Post-medical interns' reflections on medical internships in South African state training hospitals.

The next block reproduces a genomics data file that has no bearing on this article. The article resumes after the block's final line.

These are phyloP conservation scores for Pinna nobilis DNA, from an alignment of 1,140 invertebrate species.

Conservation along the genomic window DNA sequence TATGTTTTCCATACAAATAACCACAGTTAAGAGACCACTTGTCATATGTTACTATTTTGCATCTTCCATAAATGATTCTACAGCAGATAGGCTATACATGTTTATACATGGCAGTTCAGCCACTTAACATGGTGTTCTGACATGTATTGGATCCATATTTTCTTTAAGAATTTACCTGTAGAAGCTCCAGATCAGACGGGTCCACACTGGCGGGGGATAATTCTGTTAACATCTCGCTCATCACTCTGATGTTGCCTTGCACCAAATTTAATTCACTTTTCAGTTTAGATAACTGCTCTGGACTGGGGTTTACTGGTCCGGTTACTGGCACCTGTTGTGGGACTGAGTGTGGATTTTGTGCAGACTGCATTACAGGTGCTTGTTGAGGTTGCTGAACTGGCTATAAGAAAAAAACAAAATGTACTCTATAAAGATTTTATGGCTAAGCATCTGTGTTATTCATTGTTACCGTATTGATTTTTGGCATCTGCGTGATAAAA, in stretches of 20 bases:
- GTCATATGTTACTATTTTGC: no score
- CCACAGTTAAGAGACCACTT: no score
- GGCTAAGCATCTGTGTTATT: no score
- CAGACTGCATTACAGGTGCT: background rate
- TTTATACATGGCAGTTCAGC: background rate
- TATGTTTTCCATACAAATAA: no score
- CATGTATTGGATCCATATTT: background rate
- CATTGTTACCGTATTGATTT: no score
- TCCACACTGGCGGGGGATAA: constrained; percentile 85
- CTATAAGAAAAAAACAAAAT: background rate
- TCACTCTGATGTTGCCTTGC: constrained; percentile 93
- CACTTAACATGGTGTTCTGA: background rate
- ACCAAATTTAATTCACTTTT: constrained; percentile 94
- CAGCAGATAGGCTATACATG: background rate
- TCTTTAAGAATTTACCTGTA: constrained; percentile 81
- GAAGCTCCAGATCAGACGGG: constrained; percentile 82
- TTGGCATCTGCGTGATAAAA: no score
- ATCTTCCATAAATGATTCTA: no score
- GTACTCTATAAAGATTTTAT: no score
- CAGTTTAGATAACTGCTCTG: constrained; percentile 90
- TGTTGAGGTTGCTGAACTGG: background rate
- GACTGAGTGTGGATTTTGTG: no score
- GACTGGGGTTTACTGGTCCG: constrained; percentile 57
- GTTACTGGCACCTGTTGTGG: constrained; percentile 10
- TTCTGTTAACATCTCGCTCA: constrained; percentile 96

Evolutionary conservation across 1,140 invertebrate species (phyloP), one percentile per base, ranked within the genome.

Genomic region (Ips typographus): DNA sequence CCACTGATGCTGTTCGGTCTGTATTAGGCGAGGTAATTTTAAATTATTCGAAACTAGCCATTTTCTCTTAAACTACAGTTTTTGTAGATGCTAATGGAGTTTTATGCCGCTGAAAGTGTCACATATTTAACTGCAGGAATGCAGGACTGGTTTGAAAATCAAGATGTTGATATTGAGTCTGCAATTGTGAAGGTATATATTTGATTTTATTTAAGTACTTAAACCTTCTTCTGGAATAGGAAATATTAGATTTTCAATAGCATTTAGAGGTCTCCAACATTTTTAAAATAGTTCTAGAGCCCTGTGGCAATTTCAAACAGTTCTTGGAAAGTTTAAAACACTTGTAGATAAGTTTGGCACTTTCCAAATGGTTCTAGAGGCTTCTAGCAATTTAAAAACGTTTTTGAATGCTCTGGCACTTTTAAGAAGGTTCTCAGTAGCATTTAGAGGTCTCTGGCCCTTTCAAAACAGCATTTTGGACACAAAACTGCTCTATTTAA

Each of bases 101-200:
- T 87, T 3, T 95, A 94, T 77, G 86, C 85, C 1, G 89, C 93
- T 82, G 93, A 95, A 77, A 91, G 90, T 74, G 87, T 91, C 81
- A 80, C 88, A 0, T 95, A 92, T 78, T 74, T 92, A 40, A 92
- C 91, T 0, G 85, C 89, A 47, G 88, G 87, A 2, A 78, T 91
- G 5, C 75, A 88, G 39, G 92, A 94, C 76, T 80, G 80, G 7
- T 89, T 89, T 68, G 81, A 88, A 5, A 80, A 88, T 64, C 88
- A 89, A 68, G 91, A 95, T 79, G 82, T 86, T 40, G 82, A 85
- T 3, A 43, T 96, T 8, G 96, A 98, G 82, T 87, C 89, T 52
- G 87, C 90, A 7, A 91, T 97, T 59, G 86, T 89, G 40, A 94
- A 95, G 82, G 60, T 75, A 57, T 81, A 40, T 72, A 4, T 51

Medical interns occupy a pivotal role in public healthcare systems. The existing South African literature base on this population group is relatively small and reveals a paucity of qualitative studies. This study aimed to gain insight into medical interns' experience of the two-year medical internship programme in South Africa, and to identify sources of stress and coping mechanisms used. This research was contextualised in terms of South Africa's public healthcare system. The study was exploratory and as such, a qualitative research design was applied. Semi-structured, individual interviews were conducted with ten post-medical interns working in three academic training hospitals in Johannesburg, South Africa. This allowed medical interns an opportunity to provide a richer account of their internship experience. A thematic content analysis method was utilised to derive themes relating to the subjective experience of the medical internship. Results indicated that medical interns generally felt unprepared for the medical internship both academically and psychologically. There were many different sources of stress which impacted negatively on interns' physical, mental and psychological wellbeing. Long working hours remains a prominent source of stress for interns. However, contextual factors and problems at a level of management have been identified as significant contributors to the stress experienced by South African medical interns. It was identified that medical interns were at a high risk for burnout. Medical interns made use of a variety of coping mechanisms, with family and social support being the most important. However, maladaptive coping mechanisms were also identified in terms of severe emotional detachment. Opportunities for personal growth were few and support from the workplace was notably poor. The findings reveal that the experience of the medical internship for South African interns is more complex than previously found. Thus more research is necessary to identify ways of improving the medical internship programme and making the experience more gratifying for medical interns.